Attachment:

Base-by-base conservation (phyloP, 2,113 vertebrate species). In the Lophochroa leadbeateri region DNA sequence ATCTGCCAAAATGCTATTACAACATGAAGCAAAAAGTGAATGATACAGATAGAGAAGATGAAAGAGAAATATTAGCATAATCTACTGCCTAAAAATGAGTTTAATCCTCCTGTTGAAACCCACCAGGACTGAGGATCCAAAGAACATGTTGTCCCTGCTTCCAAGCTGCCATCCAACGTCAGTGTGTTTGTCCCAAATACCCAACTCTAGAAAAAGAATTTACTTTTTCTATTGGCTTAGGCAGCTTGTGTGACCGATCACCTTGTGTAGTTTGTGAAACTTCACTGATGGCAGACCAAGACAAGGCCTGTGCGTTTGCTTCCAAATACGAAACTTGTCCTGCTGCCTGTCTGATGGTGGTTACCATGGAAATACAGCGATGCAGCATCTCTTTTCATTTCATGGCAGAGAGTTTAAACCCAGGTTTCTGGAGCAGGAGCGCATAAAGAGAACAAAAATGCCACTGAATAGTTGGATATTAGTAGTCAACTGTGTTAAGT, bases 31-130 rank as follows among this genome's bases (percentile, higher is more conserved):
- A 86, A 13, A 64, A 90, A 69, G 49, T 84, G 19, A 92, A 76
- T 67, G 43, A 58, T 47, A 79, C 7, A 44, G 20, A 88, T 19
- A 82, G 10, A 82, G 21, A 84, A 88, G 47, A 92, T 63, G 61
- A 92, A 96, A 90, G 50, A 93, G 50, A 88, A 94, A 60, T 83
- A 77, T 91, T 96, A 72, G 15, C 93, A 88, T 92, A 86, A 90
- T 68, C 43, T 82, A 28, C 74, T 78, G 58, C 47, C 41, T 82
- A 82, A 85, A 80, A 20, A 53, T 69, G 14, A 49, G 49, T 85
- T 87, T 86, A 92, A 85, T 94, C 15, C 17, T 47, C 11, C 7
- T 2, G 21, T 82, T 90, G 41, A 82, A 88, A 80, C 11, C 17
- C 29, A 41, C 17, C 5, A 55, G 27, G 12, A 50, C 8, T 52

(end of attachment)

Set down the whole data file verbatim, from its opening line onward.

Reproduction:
Base-by-base conservation (phyloP, 2,113 vertebrate species). In the Lophochroa leadbeateri region DNA sequence ATCTGCCAAAATGCTATTACAACATGAAGCAAAAAGTGAATGATACAGATAGAGAAGATGAAAGAGAAATATTAGCATAATCTACTGCCTAAAAATGAGTTTAATCCTCCTGTTGAAACCCACCAGGACTGAGGATCCAAAGAACATGTTGTCCCTGCTTCCAAGCTGCCATCCAACGTCAGTGTGTTTGTCCCAAATACCCAACTCTAGAAAAAGAATTTACTTTTTCTATTGGCTTAGGCAGCTTGTGTGACCGATCACCTTGTGTAGTTTGTGAAACTTCACTGATGGCAGACCAAGACAAGGCCTGTGCGTTTGCTTCCAAATACGAAACTTGTCCTGCTGCCTGTCTGATGGTGGTTACCATGGAAATACAGCGATGCAGCATCTCTTTTCATTTCATGGCAGAGAGTTTAAACCCAGGTTTCTGGAGCAGGAGCGCATAAAGAGAACAAAAATGCCACTGAATAGTTGGATATTAGTAGTCAACTGTGTTAAGT, bases 31-130 rank as follows among this genome's bases (percentile, higher is more conserved):
- A 86, A 13, A 64, A 90, A 69, G 49, T 84, G 19, A 92, A 76
- T 67, G 43, A 58, T 47, A 79, C 7, A 44, G 20, A 88, T 19
- A 82, G 10, A 82, G 21, A 84, A 88, G 47, A 92, T 63, G 61
- A 92, A 96, A 90, G 50, A 93, G 50, A 88, A 94, A 60, T 83
- A 77, T 91, T 96, A 72, G 15, C 93, A 88, T 92, A 86, A 90
- T 68, C 43, T 82, A 28, C 74, T 78, G 58, C 47, C 41, T 82
- A 82, A 85, A 80, A 20, A 53, T 69, G 14, A 49, G 49, T 85
- T 87, T 86, A 92, A 85, T 94, C 15, C 17, T 47, C 11, C 7
- T 2, G 21, T 82, T 90, G 41, A 82, A 88, A 80, C 11, C 17
- C 29, A 41, C 17, C 5, A 55, G 27, G 12, A 50, C 8, T 52